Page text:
After having suffered in the sweltering heat of Kathmandu for three weeks, I am now trying to cope with wintery temperatures of around 10 degrees in my Bavarian hometown Garmisch-Partenkirchen. I have finally arrived in Europe after not having set foot on the continent for more than one year and it is great to be back. My family, which is quite small and only consists of my mum, aunt, sister and brother-in-law, combined eastern and western cultures and welcomed me at Munich airport waiving a Bavarian flag and Buddhist prayer flags!
The journey back to Garmisch was incredible as it was the last (and probably also the first) sunny day for a while, and the Alps were glowing in the evening sunshine. Sometimes I wonder why on earth I live in Kathmandu when I could have all this, however, I think life here in the Bavarian Alps would be too slow and sleepy for me.
Since I got back I have been quite busy hanging out with my family, seeing friends, and giving television and radio interviews. I am still stunned by the fascination Everest triggers and by the reactions I am receiving. People I have not spoken or written to in years contact my mother or me out of the blue saying that ‘they are proud of me’. Of course it is nice and flattering, however, I think there are a lot of people out there who have done more impressive things, which are often not recognised. I am not trying to play Everest down and sometimes I am even proud of myself for actually making it and managing not to give up on the summit push but I did not expect such reactions.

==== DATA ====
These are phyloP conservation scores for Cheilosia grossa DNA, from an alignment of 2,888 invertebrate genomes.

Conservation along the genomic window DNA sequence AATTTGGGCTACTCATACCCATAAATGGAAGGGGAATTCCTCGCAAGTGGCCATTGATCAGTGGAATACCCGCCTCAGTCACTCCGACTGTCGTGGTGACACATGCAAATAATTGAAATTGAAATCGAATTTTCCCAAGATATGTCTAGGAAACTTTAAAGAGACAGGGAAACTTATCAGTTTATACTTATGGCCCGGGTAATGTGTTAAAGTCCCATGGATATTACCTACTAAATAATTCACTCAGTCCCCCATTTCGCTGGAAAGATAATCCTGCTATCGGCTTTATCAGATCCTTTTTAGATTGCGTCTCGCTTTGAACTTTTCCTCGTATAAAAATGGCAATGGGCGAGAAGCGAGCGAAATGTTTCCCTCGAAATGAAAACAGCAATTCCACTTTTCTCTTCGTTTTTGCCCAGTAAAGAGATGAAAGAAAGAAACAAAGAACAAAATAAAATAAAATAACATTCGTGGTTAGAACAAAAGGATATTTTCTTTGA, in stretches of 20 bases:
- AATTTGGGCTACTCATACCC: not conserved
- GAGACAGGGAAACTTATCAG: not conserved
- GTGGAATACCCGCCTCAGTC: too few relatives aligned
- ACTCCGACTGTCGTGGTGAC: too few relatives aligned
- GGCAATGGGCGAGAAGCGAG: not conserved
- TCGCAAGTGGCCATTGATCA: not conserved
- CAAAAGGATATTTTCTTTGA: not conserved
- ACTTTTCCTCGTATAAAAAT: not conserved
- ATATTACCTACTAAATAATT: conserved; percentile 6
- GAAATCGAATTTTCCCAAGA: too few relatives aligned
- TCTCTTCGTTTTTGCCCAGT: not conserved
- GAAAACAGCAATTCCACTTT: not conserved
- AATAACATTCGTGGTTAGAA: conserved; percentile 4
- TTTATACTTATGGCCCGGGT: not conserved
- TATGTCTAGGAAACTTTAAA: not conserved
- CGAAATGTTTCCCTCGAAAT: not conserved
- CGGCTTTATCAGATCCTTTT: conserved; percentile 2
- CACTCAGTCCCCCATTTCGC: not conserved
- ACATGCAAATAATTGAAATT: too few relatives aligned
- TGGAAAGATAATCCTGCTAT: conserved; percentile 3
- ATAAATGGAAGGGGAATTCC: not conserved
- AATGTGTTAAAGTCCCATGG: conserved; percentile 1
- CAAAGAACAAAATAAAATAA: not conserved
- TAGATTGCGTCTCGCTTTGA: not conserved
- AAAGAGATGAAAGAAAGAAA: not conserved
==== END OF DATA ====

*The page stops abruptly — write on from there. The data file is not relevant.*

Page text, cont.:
When Alex and I had the idea to compile the “Everest Changes People” book we did not think about the fact that Everest also changes the way other people perceive you. All of a sudden you become a hero or a heroine, all of a sudden everyone wants to be your friend and all of a sudden the media is interested in you. Why?
Well, I guess part of the reason is the fact that Everest gets quite a lot of bad press and the general public still thinks that you have a 10 per cent chance of dying up there. However, according to latest figures the death rate on Everest is about 1.5 per cent and the fact that this year around 350 people reached the summit and five people died shows that climbing the world’s highest peak has become much safer in recent years. However, a lot of people ask me whether I have seen dead bodies or they say that they were pleased that I came back alive as ‘so many people died up there’. This perception is not that surprising though as books about Everest normally have gloomy titles such as ‘Dark Summit’, ‘High Crimes’ or ‘Left for Dead’. I have to say that I saw a lot of camaraderie and help on Everest and I did not really see the dark side of the mountain. I have actually written an article about it for the Nepali Times this week, so if you are interested, click here.
Anyway, I will now stay in Bavaria for a couple of months and hopefully do some climbing as well. One very important thing on my ‘to-do-list’ is to climb the Zugspitze, which at 2,962 metres is the highest mountain in Germany and is right at my doorstep. I am almost embarrassed to admit that I have never scaled the Zugspitze by foot as I used to make my way up using the cable car to get to the ski slopes. However, in order to make up for my laziness during all those years I (and hopefully Richard, who looks after my website and updated it during my summit push) might even run to the top on 19th July, when the Zugspitz marathon takes place.